The unstoppable rise of the Heads' Roundtable
It started as a few people on Twitter. Now the Heads' Roundtable have met politicians, held a consultation and are writing their own alternative to Michael Gove's EBacc policy
Late last year, the education secretary, Michael Gove, conceded that, while determined to stick to his timetable for qualifications reform, if a "red light" flashed, he would take note of it.
It is hard to imagine a brighter "red light" than last week's education select committee report on Gove's plan to replace GCSEs with English Baccalaureate Certificates (EBCs). The committee dissected the challenges facing the coalition's most contentious education reform and concluded that there were serious concerns about almost every aspect of the proposals.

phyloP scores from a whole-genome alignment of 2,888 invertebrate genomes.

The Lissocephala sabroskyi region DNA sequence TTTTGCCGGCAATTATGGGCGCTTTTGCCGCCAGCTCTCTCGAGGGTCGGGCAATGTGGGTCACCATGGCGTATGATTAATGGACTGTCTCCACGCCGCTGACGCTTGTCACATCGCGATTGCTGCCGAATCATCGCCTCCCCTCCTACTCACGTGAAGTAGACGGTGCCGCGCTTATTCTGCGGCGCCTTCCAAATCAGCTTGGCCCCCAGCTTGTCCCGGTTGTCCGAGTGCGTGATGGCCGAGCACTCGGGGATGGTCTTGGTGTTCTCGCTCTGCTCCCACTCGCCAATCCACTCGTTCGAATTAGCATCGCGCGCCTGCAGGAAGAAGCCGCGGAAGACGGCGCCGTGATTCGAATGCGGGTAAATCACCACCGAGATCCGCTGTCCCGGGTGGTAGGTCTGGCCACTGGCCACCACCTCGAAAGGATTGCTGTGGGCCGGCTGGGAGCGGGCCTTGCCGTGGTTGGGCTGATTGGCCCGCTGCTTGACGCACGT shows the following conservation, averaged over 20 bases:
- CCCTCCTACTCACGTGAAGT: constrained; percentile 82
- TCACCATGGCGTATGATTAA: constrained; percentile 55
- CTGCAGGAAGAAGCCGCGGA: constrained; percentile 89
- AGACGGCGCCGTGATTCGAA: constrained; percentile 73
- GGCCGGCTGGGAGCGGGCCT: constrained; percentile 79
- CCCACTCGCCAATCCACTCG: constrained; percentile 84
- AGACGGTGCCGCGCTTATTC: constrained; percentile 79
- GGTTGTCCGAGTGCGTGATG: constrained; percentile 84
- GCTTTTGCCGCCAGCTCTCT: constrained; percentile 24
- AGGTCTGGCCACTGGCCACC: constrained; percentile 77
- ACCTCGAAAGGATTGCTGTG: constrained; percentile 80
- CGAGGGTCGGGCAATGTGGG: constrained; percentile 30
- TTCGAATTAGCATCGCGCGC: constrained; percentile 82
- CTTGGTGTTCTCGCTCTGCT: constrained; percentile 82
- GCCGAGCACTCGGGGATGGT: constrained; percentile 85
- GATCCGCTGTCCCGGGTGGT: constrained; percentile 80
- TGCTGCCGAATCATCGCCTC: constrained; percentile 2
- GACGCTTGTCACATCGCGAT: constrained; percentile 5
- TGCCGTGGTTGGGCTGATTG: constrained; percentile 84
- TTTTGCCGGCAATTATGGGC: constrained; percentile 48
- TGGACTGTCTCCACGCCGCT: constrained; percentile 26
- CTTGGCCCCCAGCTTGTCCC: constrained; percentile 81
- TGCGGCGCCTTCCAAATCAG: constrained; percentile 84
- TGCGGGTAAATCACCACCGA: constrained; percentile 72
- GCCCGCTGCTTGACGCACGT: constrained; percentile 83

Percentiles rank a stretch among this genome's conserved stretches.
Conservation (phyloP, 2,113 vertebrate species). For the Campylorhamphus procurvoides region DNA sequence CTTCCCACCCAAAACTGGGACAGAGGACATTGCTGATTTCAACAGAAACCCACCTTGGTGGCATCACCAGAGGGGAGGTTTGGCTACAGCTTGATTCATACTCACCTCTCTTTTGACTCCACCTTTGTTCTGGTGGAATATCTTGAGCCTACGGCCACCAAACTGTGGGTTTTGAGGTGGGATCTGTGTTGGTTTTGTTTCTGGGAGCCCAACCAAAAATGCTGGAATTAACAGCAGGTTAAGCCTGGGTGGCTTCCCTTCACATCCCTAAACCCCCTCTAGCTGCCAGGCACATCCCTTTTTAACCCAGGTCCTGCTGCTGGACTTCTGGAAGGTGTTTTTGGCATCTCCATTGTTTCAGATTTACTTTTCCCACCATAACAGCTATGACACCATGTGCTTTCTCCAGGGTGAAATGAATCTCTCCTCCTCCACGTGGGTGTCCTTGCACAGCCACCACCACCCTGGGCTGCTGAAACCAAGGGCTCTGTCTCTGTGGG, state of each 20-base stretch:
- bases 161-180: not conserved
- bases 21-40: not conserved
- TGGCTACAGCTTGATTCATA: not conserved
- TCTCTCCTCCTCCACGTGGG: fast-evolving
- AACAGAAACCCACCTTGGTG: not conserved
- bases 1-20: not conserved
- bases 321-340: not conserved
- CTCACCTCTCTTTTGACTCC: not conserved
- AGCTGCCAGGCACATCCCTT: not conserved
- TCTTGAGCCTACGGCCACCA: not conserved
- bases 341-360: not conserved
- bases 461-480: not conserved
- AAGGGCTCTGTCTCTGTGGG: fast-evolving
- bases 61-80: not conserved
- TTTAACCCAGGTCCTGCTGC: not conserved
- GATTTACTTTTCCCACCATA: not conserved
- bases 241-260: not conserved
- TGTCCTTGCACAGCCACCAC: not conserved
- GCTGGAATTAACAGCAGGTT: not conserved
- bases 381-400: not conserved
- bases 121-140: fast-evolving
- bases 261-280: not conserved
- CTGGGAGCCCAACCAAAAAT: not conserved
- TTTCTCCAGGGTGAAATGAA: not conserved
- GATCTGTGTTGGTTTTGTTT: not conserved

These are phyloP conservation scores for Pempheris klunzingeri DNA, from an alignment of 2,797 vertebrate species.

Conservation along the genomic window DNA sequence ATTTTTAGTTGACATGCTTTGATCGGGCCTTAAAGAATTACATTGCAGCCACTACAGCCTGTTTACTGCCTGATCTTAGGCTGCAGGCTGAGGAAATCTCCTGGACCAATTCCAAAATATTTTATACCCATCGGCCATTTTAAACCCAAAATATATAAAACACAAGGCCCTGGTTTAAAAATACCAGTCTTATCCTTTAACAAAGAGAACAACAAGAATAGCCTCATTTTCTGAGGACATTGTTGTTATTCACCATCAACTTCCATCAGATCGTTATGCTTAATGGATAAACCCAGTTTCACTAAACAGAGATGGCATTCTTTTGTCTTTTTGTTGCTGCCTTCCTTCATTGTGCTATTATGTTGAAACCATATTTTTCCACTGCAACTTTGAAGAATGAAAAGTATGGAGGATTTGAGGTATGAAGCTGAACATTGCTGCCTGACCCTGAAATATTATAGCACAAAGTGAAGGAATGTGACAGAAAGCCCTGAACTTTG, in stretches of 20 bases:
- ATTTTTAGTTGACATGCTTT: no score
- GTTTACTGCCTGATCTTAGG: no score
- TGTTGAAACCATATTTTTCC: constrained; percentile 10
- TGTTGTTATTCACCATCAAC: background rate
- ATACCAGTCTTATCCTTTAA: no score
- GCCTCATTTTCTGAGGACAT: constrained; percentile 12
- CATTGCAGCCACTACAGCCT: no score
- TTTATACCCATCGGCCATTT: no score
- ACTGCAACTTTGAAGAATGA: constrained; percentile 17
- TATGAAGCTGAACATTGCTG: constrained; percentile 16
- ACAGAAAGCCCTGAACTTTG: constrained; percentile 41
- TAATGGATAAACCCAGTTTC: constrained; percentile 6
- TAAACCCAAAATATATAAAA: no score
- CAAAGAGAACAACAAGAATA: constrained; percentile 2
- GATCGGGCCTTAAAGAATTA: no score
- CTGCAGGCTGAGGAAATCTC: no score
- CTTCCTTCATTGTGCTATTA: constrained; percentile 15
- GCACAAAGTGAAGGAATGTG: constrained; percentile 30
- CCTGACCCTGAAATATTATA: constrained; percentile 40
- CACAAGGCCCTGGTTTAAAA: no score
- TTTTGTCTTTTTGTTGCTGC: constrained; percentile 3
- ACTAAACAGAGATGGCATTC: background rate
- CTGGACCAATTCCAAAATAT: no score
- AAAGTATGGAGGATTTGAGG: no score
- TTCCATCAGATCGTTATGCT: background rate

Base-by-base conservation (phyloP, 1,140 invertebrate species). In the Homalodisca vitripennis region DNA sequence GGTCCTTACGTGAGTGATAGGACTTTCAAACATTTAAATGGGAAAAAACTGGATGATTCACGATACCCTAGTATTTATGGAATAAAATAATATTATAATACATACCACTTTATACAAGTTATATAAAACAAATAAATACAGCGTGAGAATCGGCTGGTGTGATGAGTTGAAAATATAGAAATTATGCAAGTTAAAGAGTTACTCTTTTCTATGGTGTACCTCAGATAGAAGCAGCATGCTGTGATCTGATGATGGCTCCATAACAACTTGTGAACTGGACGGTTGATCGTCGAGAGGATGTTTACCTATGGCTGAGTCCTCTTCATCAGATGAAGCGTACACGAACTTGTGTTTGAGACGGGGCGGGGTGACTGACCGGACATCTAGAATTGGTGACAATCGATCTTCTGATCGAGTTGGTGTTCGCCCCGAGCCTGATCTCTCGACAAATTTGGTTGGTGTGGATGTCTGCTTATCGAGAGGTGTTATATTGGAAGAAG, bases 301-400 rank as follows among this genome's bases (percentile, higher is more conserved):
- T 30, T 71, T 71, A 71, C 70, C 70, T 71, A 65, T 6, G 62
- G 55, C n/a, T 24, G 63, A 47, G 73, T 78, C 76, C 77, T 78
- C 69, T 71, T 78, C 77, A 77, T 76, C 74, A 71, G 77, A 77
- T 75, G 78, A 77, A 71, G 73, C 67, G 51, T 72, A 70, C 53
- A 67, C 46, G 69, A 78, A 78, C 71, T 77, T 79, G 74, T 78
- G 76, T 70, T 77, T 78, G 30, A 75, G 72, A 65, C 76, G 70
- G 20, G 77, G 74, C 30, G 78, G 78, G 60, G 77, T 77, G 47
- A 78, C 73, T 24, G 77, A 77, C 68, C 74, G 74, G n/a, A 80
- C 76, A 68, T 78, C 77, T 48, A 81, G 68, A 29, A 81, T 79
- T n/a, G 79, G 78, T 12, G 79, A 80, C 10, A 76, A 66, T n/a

With the clock now ticking towards the introduction of the new exams in 2015, a seemingly intransigent minister, opposition to his plans from many quarters and a Labour Party policy review not due to report for several more months, even seasoned commentators can't quite predict where this process will end.
But one group of headteachers is taking matters into their own hands and pressing ahead with a grassroots reform movement, determined to build support and consensus around an alternative vision of what education could and should be.
The Heads' Roundtable started with a handful of school leaders, drawn together via Twitter by shared concerns about the effects that government policy would have on their pupils, and by frustration about the lack of a robust alternative.
Read more ... (The Guardian - 04 February)